kushiel, I’ve recognized that tendency in myself. Given a pile of homework to do (as I have right now), and a fast internet connection (as I also have), I’ve learned to manage as follows:

  1. Set a clear time by which to start work, giving plenty of time to do all of it and have time left over at the end. If I’m not sure how long something will take, allow considerably more time at the end.
  2. If I’m doing something really unpalatable, plan for breaks during the worktime, and allow treats for getting it done. For example, after finishing a project for Latin next week, I might go get some sushi.
  3. Know when you’re in the groove, and taking a break would only make it harder for you to finish, and when you’re just plodding along, and a mental respite would give you a little refreshment.

And now, to do some Greek and Latin translation, since I’ve finished this post.

Not to be an ass about it, but so? I’m not sure how old you are, or how long you’ve been working, but trust me there are always going to be people that just can’t get their stuff done. Sometimes it’s not their fault, they really are give too much to do. Sometimes they’re working harder, not smarter (#1 cause in my experience), and sometimes they’re just not that good at what they do, so it takes them longer. Some people also have a martyr complex…I work with a guy like that. We’re on the same team, and have almost the same skill set. But he’s the senior guy, so people come to him with a lot of “make work” type of stuff. I’ve offered several times to take some of it off of his plate, and he doesn’t pass it along. shrug, fine…suffer in silence then buddy.

Bottom line is that if you offer to help and can do the job, then the guy is going to start giving you everything that he can’t handle. You’re paid to do your job, not his. If the situation is such that you can influence the powers that be into hiring someone to help him out because he really does have too much to do, then giving him a hand until they can get all the HR stuff worked out is ok. But unless you know he’s going to either get perminant help, or get better at doing his job, you’re setting yourself up for a situation in which you’re always behind, and he’s going to have extra time to post online.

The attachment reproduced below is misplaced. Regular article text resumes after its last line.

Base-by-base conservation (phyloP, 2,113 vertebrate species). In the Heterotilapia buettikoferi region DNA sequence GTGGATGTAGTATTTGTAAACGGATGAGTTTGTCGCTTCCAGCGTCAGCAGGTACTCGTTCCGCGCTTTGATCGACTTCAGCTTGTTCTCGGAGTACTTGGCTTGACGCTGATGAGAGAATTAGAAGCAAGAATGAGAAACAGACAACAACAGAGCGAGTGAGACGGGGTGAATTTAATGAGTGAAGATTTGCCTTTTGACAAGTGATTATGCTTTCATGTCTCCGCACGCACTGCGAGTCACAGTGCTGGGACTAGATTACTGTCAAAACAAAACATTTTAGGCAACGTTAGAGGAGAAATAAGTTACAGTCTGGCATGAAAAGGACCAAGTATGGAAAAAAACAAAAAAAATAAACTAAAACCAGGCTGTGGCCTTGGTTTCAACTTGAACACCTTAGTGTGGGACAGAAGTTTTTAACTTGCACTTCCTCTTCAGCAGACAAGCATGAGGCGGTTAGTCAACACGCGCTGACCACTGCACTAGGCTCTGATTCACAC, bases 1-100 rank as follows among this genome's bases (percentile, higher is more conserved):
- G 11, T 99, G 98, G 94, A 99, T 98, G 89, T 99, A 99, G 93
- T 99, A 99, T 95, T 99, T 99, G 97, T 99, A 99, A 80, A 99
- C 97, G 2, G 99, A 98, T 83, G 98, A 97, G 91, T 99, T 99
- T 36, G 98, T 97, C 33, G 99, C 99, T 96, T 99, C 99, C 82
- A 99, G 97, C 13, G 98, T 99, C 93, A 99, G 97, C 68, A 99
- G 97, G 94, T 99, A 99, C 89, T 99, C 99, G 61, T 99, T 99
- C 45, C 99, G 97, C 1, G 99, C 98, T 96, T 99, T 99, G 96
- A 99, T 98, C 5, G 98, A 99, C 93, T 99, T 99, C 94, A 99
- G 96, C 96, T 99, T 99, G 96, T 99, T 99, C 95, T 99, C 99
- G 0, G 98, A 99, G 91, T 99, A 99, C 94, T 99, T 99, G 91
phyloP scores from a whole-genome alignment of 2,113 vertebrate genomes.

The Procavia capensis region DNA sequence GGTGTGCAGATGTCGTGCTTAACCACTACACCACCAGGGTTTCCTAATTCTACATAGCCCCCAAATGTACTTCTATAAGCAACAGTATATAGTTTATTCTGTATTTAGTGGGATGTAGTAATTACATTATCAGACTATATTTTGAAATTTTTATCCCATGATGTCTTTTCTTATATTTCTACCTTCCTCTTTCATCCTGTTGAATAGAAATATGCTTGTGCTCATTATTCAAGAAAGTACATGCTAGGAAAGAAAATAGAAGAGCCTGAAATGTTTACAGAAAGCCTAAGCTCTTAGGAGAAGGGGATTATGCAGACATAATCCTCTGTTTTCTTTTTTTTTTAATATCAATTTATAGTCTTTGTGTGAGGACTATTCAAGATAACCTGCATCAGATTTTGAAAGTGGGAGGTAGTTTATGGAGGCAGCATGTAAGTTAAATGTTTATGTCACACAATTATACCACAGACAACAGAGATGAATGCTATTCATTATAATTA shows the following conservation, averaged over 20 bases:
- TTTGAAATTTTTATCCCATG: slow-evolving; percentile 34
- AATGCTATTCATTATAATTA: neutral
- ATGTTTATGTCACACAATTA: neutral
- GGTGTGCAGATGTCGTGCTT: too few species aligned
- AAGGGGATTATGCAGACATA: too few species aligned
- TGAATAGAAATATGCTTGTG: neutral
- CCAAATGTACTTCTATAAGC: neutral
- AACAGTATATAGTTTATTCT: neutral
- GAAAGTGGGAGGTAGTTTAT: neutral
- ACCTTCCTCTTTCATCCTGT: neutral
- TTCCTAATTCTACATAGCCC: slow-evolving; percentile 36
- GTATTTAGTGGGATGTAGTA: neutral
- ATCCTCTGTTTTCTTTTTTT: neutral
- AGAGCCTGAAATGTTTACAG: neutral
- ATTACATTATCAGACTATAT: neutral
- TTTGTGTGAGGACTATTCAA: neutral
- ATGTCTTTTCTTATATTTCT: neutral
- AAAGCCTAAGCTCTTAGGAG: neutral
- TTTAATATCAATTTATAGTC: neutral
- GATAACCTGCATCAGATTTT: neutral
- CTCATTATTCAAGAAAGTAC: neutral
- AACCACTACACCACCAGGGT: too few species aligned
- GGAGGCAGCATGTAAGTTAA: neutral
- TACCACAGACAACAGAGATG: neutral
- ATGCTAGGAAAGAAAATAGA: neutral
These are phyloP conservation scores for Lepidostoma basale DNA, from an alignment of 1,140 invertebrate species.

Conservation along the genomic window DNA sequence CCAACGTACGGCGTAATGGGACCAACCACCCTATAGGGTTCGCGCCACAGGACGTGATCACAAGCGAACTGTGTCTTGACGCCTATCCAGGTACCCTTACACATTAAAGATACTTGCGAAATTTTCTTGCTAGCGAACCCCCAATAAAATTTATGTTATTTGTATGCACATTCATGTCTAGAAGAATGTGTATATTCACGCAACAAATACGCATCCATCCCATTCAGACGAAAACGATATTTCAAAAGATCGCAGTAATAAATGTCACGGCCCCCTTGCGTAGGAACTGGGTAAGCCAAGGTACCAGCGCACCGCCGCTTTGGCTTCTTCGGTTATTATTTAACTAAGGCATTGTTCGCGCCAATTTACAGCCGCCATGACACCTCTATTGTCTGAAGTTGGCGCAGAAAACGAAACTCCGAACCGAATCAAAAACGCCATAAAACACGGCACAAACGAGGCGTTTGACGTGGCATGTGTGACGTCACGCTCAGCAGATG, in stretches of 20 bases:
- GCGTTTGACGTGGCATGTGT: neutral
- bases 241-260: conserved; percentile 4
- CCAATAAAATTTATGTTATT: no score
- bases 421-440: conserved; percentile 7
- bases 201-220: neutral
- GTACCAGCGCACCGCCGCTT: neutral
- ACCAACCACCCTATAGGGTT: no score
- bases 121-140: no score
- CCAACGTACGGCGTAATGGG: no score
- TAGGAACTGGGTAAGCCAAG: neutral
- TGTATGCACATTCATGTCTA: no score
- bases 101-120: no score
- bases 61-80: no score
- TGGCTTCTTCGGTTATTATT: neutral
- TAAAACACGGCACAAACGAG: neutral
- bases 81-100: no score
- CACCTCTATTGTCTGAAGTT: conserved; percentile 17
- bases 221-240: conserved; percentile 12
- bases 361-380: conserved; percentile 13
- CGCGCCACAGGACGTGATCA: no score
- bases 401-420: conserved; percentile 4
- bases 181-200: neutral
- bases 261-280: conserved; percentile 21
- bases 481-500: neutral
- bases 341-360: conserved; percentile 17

I had a huge problem with this in college. Papers that would normally take me a few hours to write would end up taking infinitely longer just for the fact that I had access to fast internet. Even if I knew there wouldn’t be anything new for me to check on, I would surf a whole bunch of pages just because I could. I have horrible attention span issues.

Luckily, my job isn’t anywhere near a computer so it won’t affect my work habits. Now I just need to curb my imagination and stop letting my mind wander all the time.

It’s important to set limits on slacking off, but you have to realize that no one at work works constantly. I’ve had jobs where the more I worked the more work they’d give me, so I put a stop to any high levels of efficiency and just did what they told me to do at the get-go.

Though I agree with TheLoadedDog on this one. Generally speaking, if you do the work your bos(ses) give you efficiently and well, no one really cares if they catch you fuckin around a bit. I do my job and I do it damn well, as I have with any of my previous positions of employement, so if I manager comes along and gives me shit I can feel every justification for blowing him off (though occasionally you get the “why aren’t you doing the X thing I told you to do?” “I finished it” “then why aren’t you doing Y?!” “I finished it” “then… why aren’t you looking busy?!” “I’m on break?”)